Dublin’s lord mayor wants to merge buses and cars on “very small” section of quays

— Mayor says he does not know of anyone who brings bags of shopping on bicycles.

Dublin’s lord mayor, Cllr Brendan Carr (Labour), last week clarified his comments on the Liffey Cycle Route — he said he supported the segregated cycle route, just not the idea of  diverting traffic for it. But his suggestion would mean cars carrying mostly one person blocking buses full of people.

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He made his comments on Newstalk’s Pat Kenny show, with presenter Jonathan Healy, after he told The Irish Times last week that he opposed the current proposal for the Liffey Cycle Route.

The lord mayor implied all traffic would be diverted up the one route around Smithfield when the council has, a number of times, said that this is not the case and that it also expects traffic reduction.

He was offering an alternative to a proposal to diverting cars off the quays between Blackhall Place and Church Street at the Four Courts. 

Cllr Carr said: “Bring cyclists down onto some kind of boardwalk, a wooden boardwalk, and bring them out onto the quays… at that stage we can merge both the private (motorised traffic) and the buses for a very small part of the quays. When the quays open up [to be come wider] again, get back into having a designated bus lane.”

“Motorists are coming into the city and keeping businesses alive,” he added. When the presenter said that “so are cyclists and people on buses”, Cllr Carr said: “I don’t know any cyclists who come into town and do bags of shopping and bring them home on their bike.”

Jonathan Healy asked the mayor that “maybe you’re trying to convince them to get out of their car and use public transport and cycle… I accept that there will always be people who will drive but maybe there are those who will be encouraged to use public transport”. The mayor said that he’d encourage people to cycle but that “That’s a completely another debate.”

The primary aims of the Liffey Cycle Routes include to make cycling safe and encourage people to switch to cycling.

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  1. He clearly hasn’t seen a cargo-bike! And it’s worth repeating that all the large stores do home deliveries.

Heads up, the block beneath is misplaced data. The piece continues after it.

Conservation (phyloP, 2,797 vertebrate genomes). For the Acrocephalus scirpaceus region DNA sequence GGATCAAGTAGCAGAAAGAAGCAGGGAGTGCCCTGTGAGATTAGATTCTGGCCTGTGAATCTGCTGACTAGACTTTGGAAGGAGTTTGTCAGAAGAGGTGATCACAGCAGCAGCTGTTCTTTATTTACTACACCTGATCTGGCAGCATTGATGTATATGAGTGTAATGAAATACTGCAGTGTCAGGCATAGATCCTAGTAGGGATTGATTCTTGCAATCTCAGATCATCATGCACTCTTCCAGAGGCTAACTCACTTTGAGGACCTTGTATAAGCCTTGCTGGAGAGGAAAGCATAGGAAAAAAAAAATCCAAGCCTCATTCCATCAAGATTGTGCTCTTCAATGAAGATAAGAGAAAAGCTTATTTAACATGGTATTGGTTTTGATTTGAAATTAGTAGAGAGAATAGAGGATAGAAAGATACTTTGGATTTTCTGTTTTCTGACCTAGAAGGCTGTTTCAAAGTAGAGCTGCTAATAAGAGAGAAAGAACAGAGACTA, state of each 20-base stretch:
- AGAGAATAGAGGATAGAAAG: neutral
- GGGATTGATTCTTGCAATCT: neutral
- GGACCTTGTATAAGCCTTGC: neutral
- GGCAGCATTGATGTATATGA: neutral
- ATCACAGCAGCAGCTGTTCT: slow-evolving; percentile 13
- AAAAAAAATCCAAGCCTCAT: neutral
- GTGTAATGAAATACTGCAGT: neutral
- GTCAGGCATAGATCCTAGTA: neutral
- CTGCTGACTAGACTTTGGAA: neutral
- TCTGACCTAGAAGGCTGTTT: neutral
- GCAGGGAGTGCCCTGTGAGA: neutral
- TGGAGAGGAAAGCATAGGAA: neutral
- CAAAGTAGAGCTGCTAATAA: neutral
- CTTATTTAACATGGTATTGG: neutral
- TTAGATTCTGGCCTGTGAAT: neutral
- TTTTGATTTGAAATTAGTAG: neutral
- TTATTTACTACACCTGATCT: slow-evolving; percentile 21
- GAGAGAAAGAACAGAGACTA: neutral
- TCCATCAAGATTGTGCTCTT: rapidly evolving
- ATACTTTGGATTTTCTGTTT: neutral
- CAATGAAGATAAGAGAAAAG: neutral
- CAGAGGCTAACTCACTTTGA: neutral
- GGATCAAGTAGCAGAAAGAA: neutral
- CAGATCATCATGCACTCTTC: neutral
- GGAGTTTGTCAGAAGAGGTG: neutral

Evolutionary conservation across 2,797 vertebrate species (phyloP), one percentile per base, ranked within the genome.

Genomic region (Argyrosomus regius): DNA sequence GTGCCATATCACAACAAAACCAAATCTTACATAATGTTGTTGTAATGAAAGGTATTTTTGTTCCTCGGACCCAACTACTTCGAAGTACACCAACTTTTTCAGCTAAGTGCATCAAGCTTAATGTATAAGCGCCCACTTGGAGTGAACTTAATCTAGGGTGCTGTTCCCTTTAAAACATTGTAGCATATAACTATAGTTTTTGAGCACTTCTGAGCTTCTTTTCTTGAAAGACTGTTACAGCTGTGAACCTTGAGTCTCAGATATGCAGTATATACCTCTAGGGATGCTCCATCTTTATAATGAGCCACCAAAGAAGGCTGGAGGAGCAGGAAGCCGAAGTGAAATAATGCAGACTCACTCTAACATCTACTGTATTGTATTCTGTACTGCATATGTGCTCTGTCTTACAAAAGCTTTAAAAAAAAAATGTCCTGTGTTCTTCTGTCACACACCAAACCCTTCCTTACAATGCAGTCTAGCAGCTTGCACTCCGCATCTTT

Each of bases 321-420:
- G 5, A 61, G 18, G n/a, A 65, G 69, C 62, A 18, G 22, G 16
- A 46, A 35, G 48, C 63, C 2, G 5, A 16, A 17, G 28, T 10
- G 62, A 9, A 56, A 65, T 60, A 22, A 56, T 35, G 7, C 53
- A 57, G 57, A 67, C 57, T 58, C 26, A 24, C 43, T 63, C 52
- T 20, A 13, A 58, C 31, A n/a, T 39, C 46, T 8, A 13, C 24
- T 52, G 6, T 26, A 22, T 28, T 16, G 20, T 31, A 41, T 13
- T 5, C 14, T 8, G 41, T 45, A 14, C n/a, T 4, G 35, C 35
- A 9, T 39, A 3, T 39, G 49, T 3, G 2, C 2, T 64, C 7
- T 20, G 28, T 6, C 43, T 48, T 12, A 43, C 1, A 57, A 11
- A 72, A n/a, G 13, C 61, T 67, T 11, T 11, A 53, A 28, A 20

Dublin Cycling Campaign has started a hashtag campaign #ShopbyBike. It wants folks to post images to Twitter using this hashtag @DublinCycling. Go fill those bikes with large items!

  2. Ah c’mon now Mr Mayor, do you seriously think that all those cars coming along the quays every morning are coming in to do their shopping?

  3. 90% motorists don’t do shopping, they drive in to town park for 8 hours and then drive home.

    I may agree with his plans if they introduce a 4 hour limit in city car parks and remove staff parking from public servants. let them use public transport

  4. This unelected mayor seems to be very out of touch. His narrow views doesn’t seem to represent the people of the city at all. His pro motoring pontifications is making him a voice for a minority, the few who still choose to use the incredibly space inefficient car. The majority of people in Dublin City travel on foot, bicycle and public transport. He seems determined to ignore that facts and figure no matter. Maybe it’s time he stepped down as he’s a complete embarrassment at this stage. He is not speaking for the people of our city.

  5. I do a lot of Shopping by Bike in the City, that is why I have two rear Panniers on my Bike. I had to get new Clothing as my stuff is wearing out. Cardigan ,three pairs of Trousers ,Boxer Shorts. I got a few items of Clothing two Months ago as well. If I am in the City I generally get Groceries rather than try and get them in a Supermarket in my Locality. I am tired by the time I get near Home. So Mr Carr I am one of the Cyclists that gets Shopping in the City.

    Most of the people who use the City are Cyclists, Pedestrians, Use Public Transport, not Cars. The Car Drivers usually only passing through or are Commuters going to work.

  6. @Conor Whilst I’m certainly on your side in regards all of this (your article referenced above) I wonder if ‘facts’ make a blind bit of difference in any of this.